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Abstract: FR-PO328

Diet Modification to Drive Fibrotic Response in Diabetic Kidney Disease (DKD) Model

Session Information

Category: Diabetic Kidney Disease

  • 701 Diabetic Kidney Disease: Basic

Authors

  • Cavanaugh, Cassandre, Janssen Research and Development LLC, Spring House, Pennsylvania, United States
  • Hinke, Simon A., Janssen Research and Development LLC, Spring House, Pennsylvania, United States
  • Rankin, Matthew M., Janssen Research and Development LLC, Spring House, Pennsylvania, United States
  • Meng, Rong, Janssen Research and Development LLC, Spring House, Pennsylvania, United States
  • Shukla, Neetu, Janssen Research and Development LLC, Spring House, Pennsylvania, United States
  • Nawrocki, Andrea R., Janssen Research and Development LLC, Spring House, Pennsylvania, United States

Group or Team Name

  • CVMR & PH Discovery In Vivo Pharmacology.
Background

Diabetes is a major cause of chronic kidney disease, affecting approximately 25% of diabetic patients. Several rodent models of Diabetic Kidney Disease (DKD) have been developed; however, drug discovery is hampered by the lack of preclinical rodent models with clinically relevant urinary albuminuria creatinine ratio (UACR) and/or histological fibrosis observed in humans. Here we sought to develop a new translational mouse DKD model incorporating streptozotocin (STZ)-induced hyperglycemia, mild hypertension from nitric oxide synthase inhibition, and dietary modification to drive the fibrotic response, on top of a uninephrectomized (UNx)/hyperfiltration phenotype.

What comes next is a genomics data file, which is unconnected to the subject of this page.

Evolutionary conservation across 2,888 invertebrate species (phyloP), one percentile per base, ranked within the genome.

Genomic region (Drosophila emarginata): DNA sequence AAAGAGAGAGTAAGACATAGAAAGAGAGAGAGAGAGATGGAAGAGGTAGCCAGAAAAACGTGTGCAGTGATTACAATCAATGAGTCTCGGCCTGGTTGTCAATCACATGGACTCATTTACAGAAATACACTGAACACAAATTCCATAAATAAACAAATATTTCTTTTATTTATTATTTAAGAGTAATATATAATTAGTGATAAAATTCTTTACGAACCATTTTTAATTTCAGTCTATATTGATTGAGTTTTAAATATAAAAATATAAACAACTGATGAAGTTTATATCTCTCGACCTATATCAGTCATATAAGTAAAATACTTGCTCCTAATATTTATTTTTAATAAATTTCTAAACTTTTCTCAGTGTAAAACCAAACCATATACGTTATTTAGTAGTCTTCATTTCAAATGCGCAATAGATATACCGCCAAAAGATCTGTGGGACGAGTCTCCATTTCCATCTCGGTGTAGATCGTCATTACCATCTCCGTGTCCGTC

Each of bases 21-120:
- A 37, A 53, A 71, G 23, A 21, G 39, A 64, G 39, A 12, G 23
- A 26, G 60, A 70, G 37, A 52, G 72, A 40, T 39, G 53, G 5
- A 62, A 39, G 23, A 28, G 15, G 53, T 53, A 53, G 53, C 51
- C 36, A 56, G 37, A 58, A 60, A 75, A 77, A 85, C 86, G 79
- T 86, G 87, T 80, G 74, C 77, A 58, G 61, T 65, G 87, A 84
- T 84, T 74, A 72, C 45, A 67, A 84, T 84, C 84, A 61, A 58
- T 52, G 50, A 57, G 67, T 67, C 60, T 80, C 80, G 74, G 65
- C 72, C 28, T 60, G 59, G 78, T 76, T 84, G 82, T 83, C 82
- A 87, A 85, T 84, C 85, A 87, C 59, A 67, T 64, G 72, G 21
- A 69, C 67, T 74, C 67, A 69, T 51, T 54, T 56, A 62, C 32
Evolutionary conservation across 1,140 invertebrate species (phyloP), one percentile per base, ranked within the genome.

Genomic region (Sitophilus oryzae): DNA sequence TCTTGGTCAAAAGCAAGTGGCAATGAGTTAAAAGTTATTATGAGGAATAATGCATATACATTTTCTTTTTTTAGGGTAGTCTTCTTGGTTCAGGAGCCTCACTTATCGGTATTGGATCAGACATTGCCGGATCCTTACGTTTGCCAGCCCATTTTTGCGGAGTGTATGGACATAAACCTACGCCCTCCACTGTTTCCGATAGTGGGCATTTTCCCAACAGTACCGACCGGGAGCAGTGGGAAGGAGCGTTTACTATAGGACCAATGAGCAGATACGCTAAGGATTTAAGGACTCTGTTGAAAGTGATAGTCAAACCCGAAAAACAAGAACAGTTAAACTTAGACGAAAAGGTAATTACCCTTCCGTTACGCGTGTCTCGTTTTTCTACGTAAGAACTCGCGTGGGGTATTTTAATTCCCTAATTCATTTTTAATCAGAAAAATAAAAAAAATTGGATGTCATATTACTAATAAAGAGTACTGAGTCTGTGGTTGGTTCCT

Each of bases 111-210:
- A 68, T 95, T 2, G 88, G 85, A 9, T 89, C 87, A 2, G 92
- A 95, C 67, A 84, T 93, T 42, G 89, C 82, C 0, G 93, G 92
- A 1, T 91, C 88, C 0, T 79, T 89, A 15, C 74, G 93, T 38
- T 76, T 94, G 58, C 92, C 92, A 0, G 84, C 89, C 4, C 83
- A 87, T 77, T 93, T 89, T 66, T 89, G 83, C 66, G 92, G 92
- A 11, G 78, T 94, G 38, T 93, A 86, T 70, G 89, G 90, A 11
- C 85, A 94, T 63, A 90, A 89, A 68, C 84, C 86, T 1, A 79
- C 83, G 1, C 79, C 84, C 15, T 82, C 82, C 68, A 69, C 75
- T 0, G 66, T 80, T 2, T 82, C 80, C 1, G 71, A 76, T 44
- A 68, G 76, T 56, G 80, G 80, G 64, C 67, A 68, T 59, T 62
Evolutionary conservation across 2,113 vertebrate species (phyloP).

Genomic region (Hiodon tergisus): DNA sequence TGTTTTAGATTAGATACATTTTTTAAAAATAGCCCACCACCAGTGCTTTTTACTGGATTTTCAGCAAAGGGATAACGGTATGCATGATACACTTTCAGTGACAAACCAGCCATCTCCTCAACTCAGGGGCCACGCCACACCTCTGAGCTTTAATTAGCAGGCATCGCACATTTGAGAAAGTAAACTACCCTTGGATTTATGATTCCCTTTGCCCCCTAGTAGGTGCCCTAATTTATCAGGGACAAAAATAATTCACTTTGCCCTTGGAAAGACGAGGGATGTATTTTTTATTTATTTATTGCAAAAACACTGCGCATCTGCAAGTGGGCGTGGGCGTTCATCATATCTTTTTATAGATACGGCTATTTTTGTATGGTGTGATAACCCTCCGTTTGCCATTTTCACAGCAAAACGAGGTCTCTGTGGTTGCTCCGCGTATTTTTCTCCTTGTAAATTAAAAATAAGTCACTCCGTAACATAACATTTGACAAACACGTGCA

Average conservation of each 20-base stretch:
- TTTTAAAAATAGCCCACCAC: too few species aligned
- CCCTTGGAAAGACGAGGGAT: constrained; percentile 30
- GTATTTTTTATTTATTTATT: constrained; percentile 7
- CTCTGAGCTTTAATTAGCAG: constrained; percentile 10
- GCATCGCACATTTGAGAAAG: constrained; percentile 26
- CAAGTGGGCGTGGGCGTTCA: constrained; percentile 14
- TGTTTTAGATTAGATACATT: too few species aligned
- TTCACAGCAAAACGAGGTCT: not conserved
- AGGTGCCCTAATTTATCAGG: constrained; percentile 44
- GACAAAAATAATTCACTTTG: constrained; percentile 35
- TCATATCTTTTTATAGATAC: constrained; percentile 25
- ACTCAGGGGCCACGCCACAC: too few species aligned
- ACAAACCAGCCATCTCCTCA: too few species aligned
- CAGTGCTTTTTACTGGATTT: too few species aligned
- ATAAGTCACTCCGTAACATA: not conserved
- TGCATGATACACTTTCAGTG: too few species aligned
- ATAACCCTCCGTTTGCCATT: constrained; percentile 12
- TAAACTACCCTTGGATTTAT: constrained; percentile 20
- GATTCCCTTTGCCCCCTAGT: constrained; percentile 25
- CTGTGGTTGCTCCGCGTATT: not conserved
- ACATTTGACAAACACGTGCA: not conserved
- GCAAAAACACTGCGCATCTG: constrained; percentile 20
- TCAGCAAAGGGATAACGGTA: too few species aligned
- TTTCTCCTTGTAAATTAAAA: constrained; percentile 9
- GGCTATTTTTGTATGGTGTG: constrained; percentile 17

Methods

UNx Male 129S1 mice (Jackson Labs) were uninephrectomized at 7 weeks old and given STZ injections (5-40mg/kg IP) to induce diabetes. Trimethylamine n-oxide (TMAO) and Choline formulated in D12450J low fat diet (LFD) and D12492 high fat diet (HFD) for rodents (Research Diets). 100mg/L nitroarginine (L-NNA) provided in drinking water. Body weight, food intake and fed blood glucose collected weekly and urine collected biweekly for 8 weeks. At the end of treatment, animals euthanized, kidneys collected for collagen and histological analysis. Terminal plasma analyzed for blood chemistry, TMAO and circulating dietary precursors of TMAO.

Results

STZ-induced hyperglycemia confirmed in the mice (396.3±3.6mg/dL). Daily TMAO and choline intake, both LFD and HFD diet admixtures were similar (Choline: LFD 166.9±7.6g/kg; HFD 178.4±4.6g/kg; TMAO: LFD 54.1±1.8g/kg; HFD 65.2±2.6g/kg). Betaine, Carnitine and Choline dietary TMAO precursors increased in both LFD and HFD choline admixtures. TMAO did not significantly change any dietary precursor levels compared to control. UACR significantly increased after 8 weeks in both Choline supplemented, LFD (p=0.0024; 72.4±13.6) and HFD (p=0.0472; 59.7±8.2). The primary histological lesion observed was tubulointerstitial collagen thickening, seen in LFD TMAO & Choline, and HFD Choline groups.

Conclusion

Refinement of a hypertensive, diabetic, hyperfiltering mouse kidney disease model using dietary supplements to increase renal fibrosis observed to achieve comparable kidney functional impairment to that of human DKD patients, with some evidence of histological damage. This animal model may be used to assess preclinical efficacy of investigational therapies for DKD.

Funding

  • Commercial Support – Janssen R&D Pharmaceutical Companies of J&J